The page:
This was the third consecutive year that the event was held to raise money for JFS programs that serve survivors of domestic violence. Last year, JFS assisted more than 1,000 people through its three shelters and counseling programs.
The night started off with event co-chairs Linda Levine and Wendy Silver thanking the 250-plus attendees for helping make the night so successful. JFS board chair Debbie Barak then emphasized the importance of JFS’ services and facilities for helping to protect, rehabilitate and empower survivors of domestic violence.
From left: Wendy Silver and Linda Levine, who co-chaired “Laughing Matters,” and Jewish Family Service of Los Angeles board chair Debby Barak. Photo by Rebecca Weiner
Following a raffle and auction, Coulier took the stage and made the audience laugh with his impressions of famous comedians, a skill that he said has shaped his career. Saget joked about his shared background with the mostly Jewish audience members and performed a selection of songs from his upcoming parody album.
-contributed by Rebecca Weiner
Danielle Cohn-Brahinsky was named Visionary of the Year during a recent fundraising event for VISIONS: The Next Generation of Israel Cancer Research Fund (ICRF).
Cohn-Brahinsky was recognized for her efforts as a member of the ICRF VISIONS Committee during the Nov. 8 evening at The Mark for Events.
The Monte Carlo-themed event raised more than $100,000 to fund fellowships for cancer research, according to the organization’s press materials. The evening featured an open bar and buffet; dancing, a silent auction, prize drawings, blackjack and more.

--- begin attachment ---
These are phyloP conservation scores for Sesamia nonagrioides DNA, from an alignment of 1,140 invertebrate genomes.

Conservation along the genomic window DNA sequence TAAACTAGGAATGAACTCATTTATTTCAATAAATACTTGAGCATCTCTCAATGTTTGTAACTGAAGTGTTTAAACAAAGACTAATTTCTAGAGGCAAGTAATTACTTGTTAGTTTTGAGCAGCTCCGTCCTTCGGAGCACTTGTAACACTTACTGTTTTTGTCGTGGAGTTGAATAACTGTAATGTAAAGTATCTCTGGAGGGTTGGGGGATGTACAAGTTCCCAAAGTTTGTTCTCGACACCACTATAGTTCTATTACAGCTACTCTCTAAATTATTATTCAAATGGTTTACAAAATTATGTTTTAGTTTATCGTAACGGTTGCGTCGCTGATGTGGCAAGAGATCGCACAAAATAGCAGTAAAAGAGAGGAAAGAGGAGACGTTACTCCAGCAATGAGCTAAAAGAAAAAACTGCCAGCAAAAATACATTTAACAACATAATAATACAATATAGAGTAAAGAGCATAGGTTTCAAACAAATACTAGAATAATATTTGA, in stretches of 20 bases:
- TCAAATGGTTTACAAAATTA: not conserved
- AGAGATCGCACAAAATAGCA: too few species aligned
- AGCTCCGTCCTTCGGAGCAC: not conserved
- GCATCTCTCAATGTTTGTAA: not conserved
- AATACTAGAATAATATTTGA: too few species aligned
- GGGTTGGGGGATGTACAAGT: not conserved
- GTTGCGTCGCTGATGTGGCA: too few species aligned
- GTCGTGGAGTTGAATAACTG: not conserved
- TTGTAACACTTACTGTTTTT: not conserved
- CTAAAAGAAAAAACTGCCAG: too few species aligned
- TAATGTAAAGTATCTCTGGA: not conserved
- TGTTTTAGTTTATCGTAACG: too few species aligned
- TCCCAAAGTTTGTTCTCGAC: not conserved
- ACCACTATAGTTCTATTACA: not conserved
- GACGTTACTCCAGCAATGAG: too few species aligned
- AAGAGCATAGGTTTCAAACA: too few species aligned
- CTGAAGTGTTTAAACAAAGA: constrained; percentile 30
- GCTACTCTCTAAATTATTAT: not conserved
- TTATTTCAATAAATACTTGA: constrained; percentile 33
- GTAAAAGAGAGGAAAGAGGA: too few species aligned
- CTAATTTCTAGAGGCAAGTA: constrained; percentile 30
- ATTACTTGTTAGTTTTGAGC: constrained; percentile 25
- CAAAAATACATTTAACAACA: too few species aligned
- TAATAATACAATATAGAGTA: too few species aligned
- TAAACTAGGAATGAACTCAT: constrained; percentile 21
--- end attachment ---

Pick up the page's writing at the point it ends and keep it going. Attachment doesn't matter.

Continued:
ICRF has chapters in the U.S., Canada and Israel. VISIONS: The Next Generation of ICRF is unique to the Los Angeles chapter of the organization. It is a “dedicated group of individuals whose mission is to create a greater awareness, within their peer group, of the need to support cancer research in Israel,” according to icrfonline.org.
More than 500 attendees celebrated Halloween with the American Friends of Citizens Empowerment Center in Israel (CECI) Young Leaders on Oct. 30, with a costume party at the Beverly Hills home of Sandra and Shahram Afshani.
The event raised more than $50,000 for CECI, an apolitical nonprofit program that promotes leadership and education programs in Israel, Soraya Nazarian, director of development at American Friends of CECI, told the Journal in a phone interview.
From left: American Friends of CECI Young Leaders Sasha Farahi, Nicole Manoucheri, Michael Lavee, Rebecca Simhaee and Orit Younessian. Photo by Albert Tabibian
“This was basically done to raise funds and awareness — awareness for young people … to get them more involved in Jewish causes in their own unique atmosphere,” she said. “The money was raised in support of the CECI educational projects in Israel, and every dollar we raised was matched by the founder of the [CECI] organization, Izak Parviz Nazarian.”
Attendees included American Friends of CECI Young Leaders Sasha Farahi, Nicole Manoucheri, Michael Lavee, Rebecca Simhaee, Orit Younessian and Jonathan Kohanoff.
There were a lot of cute costumes, according to Soraya Nazarian, who is Izak Parviz Nazarian’s cousin by marriage: “From Moses, to Beauty and the Beast, to Poison Ivy, to chefs, maids, all different kinds of costumes — Waldo, a lot of Persian cats, Superwoman [and] a lot of cops.”